My problem now is how to UNinstall SLPS so that I can do further testing on INstall scenarios?

Thanks in advance for any help you can give.

John


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RBartelink - 5/4/2010 8:58:32 AM
   
RE:More on the installation of SLPS

 Hi John,

The uninstall step is a placeholder. At present, no licenses are removed during the uninstallation procedure. This is largely due to the fact that it is difficult to come up with a universally acceptable default policy. For example, if one is only uninstalling in order to install a new version (remember that VS2005 .vdproj installers do this under the hood) you dont want to have to reactivate.

Having said that, there are a numbe rof approaches to resolving your case:

1) you can use the SLPS APIs to walk through the installed licenses and call UninstallLicense() on any licenses you feel are appropriate (obviously one needs to take care to filter by vendor and product appropriately). You can hook the code for this in by overriding Uninstall in the Installer class you've added (assuming you're following the standard KB7 guidelines). You'll be able to do things like convert it to a blob and store it in a file and then re-install the blob when you're ready. The snippets at http://codepaste.net/list/user/inishtech%20support should give you a head start 

2) You can do a low level wipe of the registry. Note this is not recommended as in general an activation is a significant logged/metered/billed event and 'throwing away'the license means a new actuivation needs to take place. Also, the registry location maintains all SLPS licenses, potentially including ones from other vendors. Having done the proviso bit, there are two means to do this:

a) the registry key is (for SLPS V2 and V3)

32 bit OS: HKLM\Software\Microsoft\SLP Services

64 bit OS: HKLM\Software\Wow6432Node\Microsoft\SLP Services (sic - 32 and 64 bit apps store in same reg key)

One can use e.g. Powershell to remove the key etc.

3) There are a set of undocumented Obliterate APIs which will let you do the equivalent of (2) in your code, taking care of 32/64 bit handling etc.. NB These remove all SLPS licenses from a machine so use in a test context only, and be careful. Use the Visual Studio Object Browser to get details.

I trust this is enough to get you started. Let us know if you have any further questions.


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jmealing - 5/4/2010 1:45:21 PM
   
RE:More on the installation of SLPS

Thanks for the details. Your comment about all SLP licenses was particularly valuable since I was about to strip that key out of the registry during in un-install. Guess that is not a good idea - unless I do a bunch of preparation work.

You mention "store it as a blob" - the code snippets look like it is the license entries being stored as a blob. How would that work if the user moves to another machine (I thought that the license activation was totally machine specific)?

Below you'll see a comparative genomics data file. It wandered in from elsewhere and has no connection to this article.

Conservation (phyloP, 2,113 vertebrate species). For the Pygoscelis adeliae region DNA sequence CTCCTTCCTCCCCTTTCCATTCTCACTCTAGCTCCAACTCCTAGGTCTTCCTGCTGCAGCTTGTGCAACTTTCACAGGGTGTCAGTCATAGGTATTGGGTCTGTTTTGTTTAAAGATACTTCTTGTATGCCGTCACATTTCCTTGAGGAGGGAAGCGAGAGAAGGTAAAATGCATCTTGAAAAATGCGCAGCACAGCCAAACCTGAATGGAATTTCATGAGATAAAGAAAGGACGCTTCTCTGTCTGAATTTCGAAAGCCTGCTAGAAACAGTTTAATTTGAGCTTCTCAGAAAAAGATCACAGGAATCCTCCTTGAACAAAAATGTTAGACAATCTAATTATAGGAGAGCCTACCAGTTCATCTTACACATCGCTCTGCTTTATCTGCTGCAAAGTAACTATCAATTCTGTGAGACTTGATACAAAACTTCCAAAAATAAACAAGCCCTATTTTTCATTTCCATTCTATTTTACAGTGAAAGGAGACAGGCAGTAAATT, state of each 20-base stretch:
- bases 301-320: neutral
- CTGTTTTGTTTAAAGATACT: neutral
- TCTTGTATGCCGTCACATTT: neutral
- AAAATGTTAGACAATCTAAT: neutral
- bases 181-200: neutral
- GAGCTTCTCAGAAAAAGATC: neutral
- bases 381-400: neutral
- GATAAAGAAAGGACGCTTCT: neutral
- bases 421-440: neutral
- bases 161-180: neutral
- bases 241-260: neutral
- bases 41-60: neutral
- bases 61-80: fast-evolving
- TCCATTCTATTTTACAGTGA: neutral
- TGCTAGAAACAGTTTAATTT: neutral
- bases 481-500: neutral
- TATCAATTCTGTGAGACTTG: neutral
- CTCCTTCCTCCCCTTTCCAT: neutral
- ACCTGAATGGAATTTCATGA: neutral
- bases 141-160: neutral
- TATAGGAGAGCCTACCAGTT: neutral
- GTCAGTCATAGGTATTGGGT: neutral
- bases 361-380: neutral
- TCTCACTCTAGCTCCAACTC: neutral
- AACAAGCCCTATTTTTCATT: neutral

Is there some information on manual activation, how to do it and how it works? Is that the off-line activation feature?

Assuming that I un-install the license, and the user reinstalls on a new machine, is there a new activation charge?


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RBartelink - 5/4/2010 3:13:10 PM
   
RE:More on the installation of SLPS

jmealing wrote: You mention "store it as a blob" - the code snippets look like it is the license entries being stored as a blob. How would that work if the user moves to another machine (I thought that the license activation was totally machine specific)?

I was suggesting this as a way to manage temporarily moving a license out of view for test purposes. The blob will be machine specific and hence useless on any other machine as you suggest. 

jmealing wrote: Is there some information on manual activation, how to do it and how it works? Is that the off-line activation feature? [/quote/]

Normal or online activation is the normal mechanism wherein:

0) The license is created on the licensing portal, yielding an activation key

1) the user enters an activation key (or it might be extracted out of the install package)

2) the client code generates an activation request blob which contains machine details plus the key

3) the blob is submitted to the activation web service which verifies the activation key and returns the associated license details, signed and ready to use on the client

4) the client installs the license blob in the license store

Offline/Manual activation is where step 3 cannot be performed directly as the machine on which the license is to be installed is not in a position to communicate with the license activation service (e.g., not connected to the internet, esoteric firewall issues, etc.). In this case, the LicAdmin app can generate a "Manual activation request"which is a text rendering of the license activation blob which can then be pasted into the Manual Activation page of the SLPS Online Service. This process (creating a Manual Activation request and submitting it can also be done programmatically).

The fundamental sequence and flow is the same in all cases.

The details (and a far clearer explanation) are in the SLP Getting Started Guide under the "Activate a License Offline" section.

jmealing wrote: Assuming that I un-install the license, and the user reinstalls on a new machine, is there a new activation charge?

Each activation is a separately chargeable transaction. Depending on whether your product is sold as a Multi-Activation license or Single, this may or may not directly translate to a charge for the license in each case.

If you are performing internal testing, activation charges are waived. To enable us to identify such test licenses, add a "FOR INTERNAL TESTING ONLY" string in the License Description field.